Change in Pressure

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Nathan Mariano 2G
Posts: 68
Joined: Fri Sep 28, 2018 12:29 am

Change in Pressure

Postby Nathan Mariano 2G » Sat Jan 19, 2019 11:40 pm

If volume (V) decreases and pressure (P) increases and there are more moles of gas on the left, why does the reaction shift to the right? If there are more moles of gas on the right, why does the reaction shift to the left?

Vincent Li 4L
Posts: 48
Joined: Fri Sep 28, 2018 12:19 am

Re: Change in Pressure

Postby Vincent Li 4L » Sat Jan 19, 2019 11:44 pm

If the volume decreases, then pressure should increase due to Boyle's Law (PV = c). An increase in pressure then means that the reaction wants to return to equilibrium by minimizing this increase. Therefore, it favors the side that has less moles of gaseous molecules. Another way to think about this (if pressure is decreased alongside with volume?) is to calculate the reaction quotient, Q, directly after the change in volume is accounted for in the molar concentrations. If Q < K, then there are too many reactants and not enough products, so the forward reaction will occur to reestablish equilibrium. If Q > K, then there are too many products and too few reactants, so the reverse reaction will occur to produce more reactants.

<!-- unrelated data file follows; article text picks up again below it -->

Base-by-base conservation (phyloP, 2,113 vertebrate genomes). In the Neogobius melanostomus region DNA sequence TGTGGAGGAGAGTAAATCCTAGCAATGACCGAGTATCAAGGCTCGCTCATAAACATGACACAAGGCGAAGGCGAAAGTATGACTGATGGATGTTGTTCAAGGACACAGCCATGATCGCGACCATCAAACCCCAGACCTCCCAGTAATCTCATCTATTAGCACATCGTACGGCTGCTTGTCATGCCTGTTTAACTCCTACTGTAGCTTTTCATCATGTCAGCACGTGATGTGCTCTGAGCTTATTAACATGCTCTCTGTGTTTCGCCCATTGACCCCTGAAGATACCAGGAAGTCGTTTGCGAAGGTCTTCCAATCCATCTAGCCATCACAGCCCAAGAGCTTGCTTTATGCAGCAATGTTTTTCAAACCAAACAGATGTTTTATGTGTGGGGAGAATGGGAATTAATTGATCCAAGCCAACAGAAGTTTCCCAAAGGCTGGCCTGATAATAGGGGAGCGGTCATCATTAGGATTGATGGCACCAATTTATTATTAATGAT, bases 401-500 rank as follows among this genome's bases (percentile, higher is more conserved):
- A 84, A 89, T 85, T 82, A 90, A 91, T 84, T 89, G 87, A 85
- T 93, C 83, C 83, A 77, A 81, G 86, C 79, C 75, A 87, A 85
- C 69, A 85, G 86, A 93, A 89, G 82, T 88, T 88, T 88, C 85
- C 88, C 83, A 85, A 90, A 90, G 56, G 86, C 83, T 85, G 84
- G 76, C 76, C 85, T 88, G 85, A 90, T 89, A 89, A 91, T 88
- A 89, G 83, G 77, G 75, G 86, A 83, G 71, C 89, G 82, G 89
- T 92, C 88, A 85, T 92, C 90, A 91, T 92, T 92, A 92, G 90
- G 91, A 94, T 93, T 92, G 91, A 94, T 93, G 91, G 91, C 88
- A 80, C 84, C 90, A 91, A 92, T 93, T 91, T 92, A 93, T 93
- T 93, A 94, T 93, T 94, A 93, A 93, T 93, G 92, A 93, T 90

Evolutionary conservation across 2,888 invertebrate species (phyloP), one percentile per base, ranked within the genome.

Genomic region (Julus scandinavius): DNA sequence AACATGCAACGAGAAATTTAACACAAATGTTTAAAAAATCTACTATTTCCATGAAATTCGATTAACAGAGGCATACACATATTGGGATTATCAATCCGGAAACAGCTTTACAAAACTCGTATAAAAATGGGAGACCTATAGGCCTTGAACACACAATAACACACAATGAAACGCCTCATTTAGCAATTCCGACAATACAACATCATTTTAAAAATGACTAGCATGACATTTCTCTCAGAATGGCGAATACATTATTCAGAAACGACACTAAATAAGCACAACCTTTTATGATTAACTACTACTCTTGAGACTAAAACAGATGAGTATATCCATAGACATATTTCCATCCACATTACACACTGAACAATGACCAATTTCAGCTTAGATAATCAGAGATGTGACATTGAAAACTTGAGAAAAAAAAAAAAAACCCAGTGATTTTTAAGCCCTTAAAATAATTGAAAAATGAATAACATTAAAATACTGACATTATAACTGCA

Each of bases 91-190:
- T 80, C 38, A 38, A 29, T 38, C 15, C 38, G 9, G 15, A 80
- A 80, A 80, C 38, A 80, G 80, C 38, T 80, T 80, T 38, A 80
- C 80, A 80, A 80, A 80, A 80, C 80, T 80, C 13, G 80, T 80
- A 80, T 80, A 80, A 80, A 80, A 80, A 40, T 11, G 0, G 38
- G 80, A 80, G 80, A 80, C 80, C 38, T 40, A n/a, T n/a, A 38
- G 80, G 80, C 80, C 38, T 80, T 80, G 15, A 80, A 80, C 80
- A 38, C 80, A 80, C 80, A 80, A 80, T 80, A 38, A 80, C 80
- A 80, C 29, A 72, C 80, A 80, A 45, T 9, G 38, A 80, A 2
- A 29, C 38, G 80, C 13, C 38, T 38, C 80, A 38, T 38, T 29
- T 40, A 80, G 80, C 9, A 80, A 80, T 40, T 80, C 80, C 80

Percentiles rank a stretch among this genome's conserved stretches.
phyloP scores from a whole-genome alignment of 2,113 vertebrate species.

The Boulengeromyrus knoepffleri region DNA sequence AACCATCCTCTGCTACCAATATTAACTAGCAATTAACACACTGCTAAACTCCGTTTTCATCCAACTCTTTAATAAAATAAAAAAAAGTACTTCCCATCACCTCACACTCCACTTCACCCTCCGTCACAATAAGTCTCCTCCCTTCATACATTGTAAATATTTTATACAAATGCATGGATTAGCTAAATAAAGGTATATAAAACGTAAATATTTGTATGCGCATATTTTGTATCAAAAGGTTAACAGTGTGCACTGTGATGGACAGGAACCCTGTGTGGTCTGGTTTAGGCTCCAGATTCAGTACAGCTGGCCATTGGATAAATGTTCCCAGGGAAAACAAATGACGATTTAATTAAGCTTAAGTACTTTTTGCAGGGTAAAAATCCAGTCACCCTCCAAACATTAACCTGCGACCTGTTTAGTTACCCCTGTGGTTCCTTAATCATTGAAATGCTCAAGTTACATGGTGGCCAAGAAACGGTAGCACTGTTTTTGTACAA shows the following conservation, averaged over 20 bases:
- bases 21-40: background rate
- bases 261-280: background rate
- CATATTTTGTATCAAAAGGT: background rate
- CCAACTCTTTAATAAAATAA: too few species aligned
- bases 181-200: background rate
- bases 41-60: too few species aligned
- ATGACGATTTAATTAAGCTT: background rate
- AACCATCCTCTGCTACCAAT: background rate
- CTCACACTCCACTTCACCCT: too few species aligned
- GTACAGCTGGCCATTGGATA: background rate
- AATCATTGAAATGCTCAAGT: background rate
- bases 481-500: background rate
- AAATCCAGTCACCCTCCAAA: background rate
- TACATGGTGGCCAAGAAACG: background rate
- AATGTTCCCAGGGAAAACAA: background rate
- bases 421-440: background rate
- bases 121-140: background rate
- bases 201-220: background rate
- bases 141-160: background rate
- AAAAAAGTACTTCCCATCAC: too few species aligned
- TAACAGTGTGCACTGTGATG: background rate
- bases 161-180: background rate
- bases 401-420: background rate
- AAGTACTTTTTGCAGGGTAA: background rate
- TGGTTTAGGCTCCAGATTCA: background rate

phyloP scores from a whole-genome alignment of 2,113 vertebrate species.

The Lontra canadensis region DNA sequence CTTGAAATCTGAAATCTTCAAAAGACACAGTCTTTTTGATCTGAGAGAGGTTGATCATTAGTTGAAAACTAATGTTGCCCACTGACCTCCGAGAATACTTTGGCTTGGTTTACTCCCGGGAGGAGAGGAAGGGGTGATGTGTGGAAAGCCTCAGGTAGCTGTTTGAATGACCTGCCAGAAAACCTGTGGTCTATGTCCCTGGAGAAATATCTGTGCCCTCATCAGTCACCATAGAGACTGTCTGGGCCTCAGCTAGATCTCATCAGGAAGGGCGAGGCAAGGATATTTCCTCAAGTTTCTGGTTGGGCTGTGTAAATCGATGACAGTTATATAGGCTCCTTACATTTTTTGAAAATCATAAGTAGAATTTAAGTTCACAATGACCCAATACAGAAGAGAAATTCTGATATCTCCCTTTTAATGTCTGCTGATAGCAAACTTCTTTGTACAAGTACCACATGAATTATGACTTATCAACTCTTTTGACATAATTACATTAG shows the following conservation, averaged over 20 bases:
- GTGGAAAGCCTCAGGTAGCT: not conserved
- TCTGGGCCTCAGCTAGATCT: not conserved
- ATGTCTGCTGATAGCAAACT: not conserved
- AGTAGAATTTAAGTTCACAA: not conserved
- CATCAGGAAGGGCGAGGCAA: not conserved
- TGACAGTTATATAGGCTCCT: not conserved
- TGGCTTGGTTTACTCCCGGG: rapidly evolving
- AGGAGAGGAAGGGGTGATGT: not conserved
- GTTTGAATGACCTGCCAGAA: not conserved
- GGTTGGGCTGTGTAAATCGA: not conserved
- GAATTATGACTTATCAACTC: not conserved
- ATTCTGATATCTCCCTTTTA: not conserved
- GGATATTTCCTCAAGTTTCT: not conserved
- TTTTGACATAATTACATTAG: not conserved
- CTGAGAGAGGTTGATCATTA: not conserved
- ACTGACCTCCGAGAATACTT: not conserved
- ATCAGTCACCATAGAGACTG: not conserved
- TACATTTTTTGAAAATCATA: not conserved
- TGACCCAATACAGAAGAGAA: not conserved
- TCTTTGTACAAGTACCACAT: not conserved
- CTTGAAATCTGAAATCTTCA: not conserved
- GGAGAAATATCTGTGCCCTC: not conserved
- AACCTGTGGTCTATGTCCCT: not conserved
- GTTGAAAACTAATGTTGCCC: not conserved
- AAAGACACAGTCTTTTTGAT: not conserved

Saman Andalib 1H
Posts: 73
Joined: Fri Sep 28, 2018 12:16 am

Re: Change in Pressure

Postby Saman Andalib 1H » Sun Jan 20, 2019 12:30 am

If the volume of a container decreases and pressure increases, a reaction will favor the side of the equation which contains less moles of gas because of the equations goal of reestablishing equilibrium.


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